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Farm Bill's Subsidy Costs May Rise

Currently, corn farmers receive a government subsidy when prices drop below $2.63 a bushel. But critics say that subsidy does not protect farmers who bring in low yields in a year when prices are high.

Some farm organizations and agricultural reformers have voiced support for a wider safety net along the lines of the new program.

"It's a program that is more responsive to the problems that farmers face, and the principle is widely supported even in the administration," Harkin said.

But as the farm bill moved through Congress, lawmakers sweetened the subsidy provisions, in part to encourage more farmers to sign up. The final version of the program is more generous than ones proposed earlier by the House and the Bush administration.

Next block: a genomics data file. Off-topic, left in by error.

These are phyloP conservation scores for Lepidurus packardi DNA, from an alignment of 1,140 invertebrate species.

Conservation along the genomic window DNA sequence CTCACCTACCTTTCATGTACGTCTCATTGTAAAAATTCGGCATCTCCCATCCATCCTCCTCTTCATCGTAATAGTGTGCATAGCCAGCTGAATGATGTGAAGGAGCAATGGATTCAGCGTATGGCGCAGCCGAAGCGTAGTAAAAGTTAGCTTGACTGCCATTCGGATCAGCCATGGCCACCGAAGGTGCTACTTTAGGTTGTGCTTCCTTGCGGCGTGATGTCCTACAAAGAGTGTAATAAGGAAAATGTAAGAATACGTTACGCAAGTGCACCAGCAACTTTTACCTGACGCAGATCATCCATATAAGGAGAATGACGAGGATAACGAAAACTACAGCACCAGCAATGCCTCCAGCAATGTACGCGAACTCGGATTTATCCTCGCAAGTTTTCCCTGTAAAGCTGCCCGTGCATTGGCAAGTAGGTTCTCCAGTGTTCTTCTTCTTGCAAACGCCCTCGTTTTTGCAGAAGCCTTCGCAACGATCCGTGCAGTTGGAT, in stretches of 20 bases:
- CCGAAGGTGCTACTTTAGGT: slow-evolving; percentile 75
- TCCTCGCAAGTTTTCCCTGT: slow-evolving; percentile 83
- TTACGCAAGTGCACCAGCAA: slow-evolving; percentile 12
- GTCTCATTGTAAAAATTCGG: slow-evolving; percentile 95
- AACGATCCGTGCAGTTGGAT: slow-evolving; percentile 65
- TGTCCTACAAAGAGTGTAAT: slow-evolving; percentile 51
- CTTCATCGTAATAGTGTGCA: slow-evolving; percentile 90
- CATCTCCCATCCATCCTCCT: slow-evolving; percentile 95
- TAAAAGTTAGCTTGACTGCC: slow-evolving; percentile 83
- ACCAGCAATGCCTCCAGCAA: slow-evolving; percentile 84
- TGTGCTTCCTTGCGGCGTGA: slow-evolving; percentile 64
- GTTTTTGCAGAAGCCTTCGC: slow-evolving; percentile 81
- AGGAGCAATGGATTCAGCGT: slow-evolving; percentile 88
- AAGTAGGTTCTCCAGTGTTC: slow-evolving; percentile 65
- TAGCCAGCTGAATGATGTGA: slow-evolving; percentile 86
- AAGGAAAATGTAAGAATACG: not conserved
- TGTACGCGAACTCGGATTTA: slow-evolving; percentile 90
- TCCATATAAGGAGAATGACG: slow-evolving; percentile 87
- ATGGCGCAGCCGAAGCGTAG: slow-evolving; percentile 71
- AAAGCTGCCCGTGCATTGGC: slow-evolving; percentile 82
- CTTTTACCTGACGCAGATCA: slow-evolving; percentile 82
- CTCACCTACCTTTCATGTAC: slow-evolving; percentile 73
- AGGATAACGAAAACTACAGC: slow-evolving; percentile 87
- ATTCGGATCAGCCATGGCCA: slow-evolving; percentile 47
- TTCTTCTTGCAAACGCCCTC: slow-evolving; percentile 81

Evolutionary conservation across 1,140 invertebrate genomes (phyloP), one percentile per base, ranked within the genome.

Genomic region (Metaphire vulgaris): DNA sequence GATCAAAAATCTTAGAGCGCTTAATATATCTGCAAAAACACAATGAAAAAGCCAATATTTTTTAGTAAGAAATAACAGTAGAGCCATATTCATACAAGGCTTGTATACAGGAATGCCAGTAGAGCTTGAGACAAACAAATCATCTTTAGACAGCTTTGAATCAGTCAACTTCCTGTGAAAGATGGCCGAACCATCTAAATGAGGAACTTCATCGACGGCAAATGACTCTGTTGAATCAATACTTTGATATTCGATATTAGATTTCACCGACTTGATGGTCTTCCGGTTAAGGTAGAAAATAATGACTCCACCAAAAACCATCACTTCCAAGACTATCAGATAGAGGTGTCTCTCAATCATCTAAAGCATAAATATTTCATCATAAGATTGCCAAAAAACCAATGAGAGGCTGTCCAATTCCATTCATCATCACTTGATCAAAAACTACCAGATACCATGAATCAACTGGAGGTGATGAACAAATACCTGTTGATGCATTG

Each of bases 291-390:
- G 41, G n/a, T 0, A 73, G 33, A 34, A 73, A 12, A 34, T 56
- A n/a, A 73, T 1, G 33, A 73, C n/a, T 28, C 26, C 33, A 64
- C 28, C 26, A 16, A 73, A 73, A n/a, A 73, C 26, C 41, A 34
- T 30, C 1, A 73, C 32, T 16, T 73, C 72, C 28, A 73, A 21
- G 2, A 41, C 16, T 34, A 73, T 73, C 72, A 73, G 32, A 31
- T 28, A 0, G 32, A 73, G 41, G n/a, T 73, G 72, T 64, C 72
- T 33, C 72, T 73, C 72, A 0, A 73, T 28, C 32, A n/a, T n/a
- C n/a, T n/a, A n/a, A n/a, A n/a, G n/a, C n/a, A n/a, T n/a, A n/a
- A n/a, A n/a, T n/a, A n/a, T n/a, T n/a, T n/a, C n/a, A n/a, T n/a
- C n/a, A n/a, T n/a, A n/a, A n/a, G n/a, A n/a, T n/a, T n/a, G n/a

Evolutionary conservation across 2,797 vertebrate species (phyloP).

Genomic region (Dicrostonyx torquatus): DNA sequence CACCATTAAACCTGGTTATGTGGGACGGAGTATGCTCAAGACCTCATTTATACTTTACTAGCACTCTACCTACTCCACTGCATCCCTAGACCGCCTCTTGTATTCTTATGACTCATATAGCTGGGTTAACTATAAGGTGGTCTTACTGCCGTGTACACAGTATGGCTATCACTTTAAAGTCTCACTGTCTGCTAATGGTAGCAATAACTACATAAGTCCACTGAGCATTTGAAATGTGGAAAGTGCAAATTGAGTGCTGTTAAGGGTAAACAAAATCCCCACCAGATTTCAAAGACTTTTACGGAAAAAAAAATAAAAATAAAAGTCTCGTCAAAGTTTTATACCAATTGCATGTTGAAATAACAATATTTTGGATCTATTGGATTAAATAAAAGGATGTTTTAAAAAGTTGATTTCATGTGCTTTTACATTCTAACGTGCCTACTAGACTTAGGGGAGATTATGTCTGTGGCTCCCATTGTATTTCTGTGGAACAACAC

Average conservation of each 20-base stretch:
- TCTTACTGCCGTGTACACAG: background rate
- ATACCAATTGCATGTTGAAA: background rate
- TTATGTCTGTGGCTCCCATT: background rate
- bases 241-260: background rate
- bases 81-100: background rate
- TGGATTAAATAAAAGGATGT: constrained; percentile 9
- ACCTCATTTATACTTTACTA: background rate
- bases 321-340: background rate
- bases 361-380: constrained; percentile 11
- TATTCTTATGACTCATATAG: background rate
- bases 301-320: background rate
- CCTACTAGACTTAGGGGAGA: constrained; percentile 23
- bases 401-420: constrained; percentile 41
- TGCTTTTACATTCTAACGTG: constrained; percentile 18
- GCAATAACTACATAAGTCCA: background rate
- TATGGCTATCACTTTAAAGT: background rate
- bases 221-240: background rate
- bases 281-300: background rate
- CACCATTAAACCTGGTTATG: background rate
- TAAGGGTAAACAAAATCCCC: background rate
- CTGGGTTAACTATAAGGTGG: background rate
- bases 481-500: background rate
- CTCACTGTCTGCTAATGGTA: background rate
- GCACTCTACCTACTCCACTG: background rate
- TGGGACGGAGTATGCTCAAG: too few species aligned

The new program insures a farmer's revenue at close to the current high prices. USDA estimates that a farmer could draw a payment even with corn prices at $4.39 a bushel.

"They have taken a good idea and gone to an extreme in terms of creating an opportunity for revenue flows at the highest possible level," Conner said.

Morgan is a contract writer for The Post and a fellow of the German Marshall Fund, a nonpartisan policy institute.

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